Blooms, Boys and Ballgames

Those are three of my favorite things, and the weekend offered all. It seems a fair reward for a week focused on writing. 

While May (after a glitch or two) proved itself bonny indeed, exceptional flowers generally come with exceptional weeds. Roses are especially lush around here this spring, and so is our pesky jewel weed. It’s an easy pull, but when you’re dealing with millions–or so it seems when you’re dealing–it’s just annoying. photo 2 (3) photo 3 (3)

We have another area, mostly shady, and it thrives there. We’re nearly finished with The Project–pictures to come on completion–and this area needed serious dealing as it borders The Project. BW hit it hard Saturday morning during my workout, so since I was sweaty anyway, I waded in. I admit this is an area I often assign to him. Jewel weed can get thick and high and the wading through gives me snake willies. They like the thick and high, and I don’t like snakes. 

He’d already pulled a full wheelbarrow of the stuff, so in I went, picking through the yellow flags, lifting up spirea, yanking as I went. Easily another wheelbarrow–and four hostas uncovered. Just fyi, while jewel weed is a PITA, it’s also handy if you encounter poison ivy. Break the stem, run the liquid inside over the skin, and that usually handles that. But still. 

That kind of sweaty, monotonous, ache-in-the-back weeding isn’t the pleasure of tending beds, but it’s done. 

Our reward for what I think of as monkey work? A trip to Camden Yards for a ball game. While I have fond memories of watching games in Memorial Stadium, The Yard is a glorious place. A long haul for us, but as it happens we pull into our assigned lot right behind Jason and Kat. Excellent timing. We and several others are guests of our broker–an annual tradition. We even hit on a give-away. Score! I now have an Oriole orange Rock The Yard tee-shirt. Woo!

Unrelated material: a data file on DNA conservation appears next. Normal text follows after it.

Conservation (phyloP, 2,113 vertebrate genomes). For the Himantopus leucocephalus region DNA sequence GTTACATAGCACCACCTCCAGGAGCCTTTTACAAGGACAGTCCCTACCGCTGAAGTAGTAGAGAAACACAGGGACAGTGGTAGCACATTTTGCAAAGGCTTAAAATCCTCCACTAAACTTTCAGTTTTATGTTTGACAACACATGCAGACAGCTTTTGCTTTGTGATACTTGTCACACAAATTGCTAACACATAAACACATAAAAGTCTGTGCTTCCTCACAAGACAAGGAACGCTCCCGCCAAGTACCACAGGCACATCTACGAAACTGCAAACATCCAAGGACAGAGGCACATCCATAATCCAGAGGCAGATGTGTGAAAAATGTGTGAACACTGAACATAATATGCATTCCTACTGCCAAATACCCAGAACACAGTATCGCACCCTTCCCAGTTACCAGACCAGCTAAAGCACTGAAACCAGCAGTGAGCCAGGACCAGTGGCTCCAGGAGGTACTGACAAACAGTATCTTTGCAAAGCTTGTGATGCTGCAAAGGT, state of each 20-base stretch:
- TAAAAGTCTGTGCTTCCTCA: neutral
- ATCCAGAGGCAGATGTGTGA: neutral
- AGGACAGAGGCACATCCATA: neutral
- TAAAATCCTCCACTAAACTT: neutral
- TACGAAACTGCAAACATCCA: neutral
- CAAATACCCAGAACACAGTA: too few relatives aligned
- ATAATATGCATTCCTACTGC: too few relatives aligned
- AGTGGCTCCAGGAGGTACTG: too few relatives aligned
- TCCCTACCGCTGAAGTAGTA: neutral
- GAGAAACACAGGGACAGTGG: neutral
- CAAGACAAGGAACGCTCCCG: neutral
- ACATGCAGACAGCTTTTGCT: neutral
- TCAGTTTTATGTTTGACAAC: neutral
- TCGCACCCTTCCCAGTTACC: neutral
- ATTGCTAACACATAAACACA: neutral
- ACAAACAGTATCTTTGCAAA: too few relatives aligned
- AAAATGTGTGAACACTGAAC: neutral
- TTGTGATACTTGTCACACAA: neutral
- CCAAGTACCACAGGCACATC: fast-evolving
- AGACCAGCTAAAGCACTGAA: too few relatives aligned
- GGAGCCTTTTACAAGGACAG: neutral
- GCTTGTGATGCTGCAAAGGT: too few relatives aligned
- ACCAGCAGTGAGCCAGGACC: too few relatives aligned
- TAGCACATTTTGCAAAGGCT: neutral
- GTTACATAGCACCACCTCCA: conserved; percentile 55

photo (2)

We head up to our box, and there it is–that perfect baseball brown, green, white. And stands filling up with people and plenty of orange. The perfect lines of the infield, the green, green expanse of the outfield–and all the possibilities of the game played on it. Baseball is poetry to me. 

The O’s are having a good year, and beat Tampa Bay Friday, so we’ll soon see. While many of our group come more to socialize, the game’s the thing for me, and I get to share it with two of my favorite people. 

There’s little more fun than a ball game, a hot dog, and a couple of interesting, enthusiastic (and handsome!) boys. photo (3)I claim a seat next to our host’s sons (their mom is one of our Drunken Spa girls), and we talk baseball. Including the younger one’s Little League team, and how it compares to the O’s. The thrilling crack of the bat on a homer (unfortunately not ours), the balletic choreography of a perfectly executed double play (very fortunately ours), and conversation with boys. Doesn’t get better. 

The O’s didn’t do it for us Saturday–it seemed after the second inning they just couldn’t hit a ball out of the infield–but we had a great time. 

I figured Sunday for an easy day, but it doesn’t turn out that way. BW is doing his part on The Project–the man just has to have his hand in. But he’s, as requested, gotten me a big bucket of compost out of the compostor. That’s good, rich, heavy stuff–heavy enough I have to drag the tub rather than carry it while I side-dress about a quarter of the beds. As he’s still fiddling, I decide to wait for another bucket–shoveling it out would kill my wrist at this point. But I can weed the trouble spots I’m working on bringing back. 

Happily, everything I transplanted is holding–and I’m hoping for the promised rain so I don’t have to drag the hose. It’s been a hot week, and one good soak from the sprinklers aren’t enough for these newly relocated guys.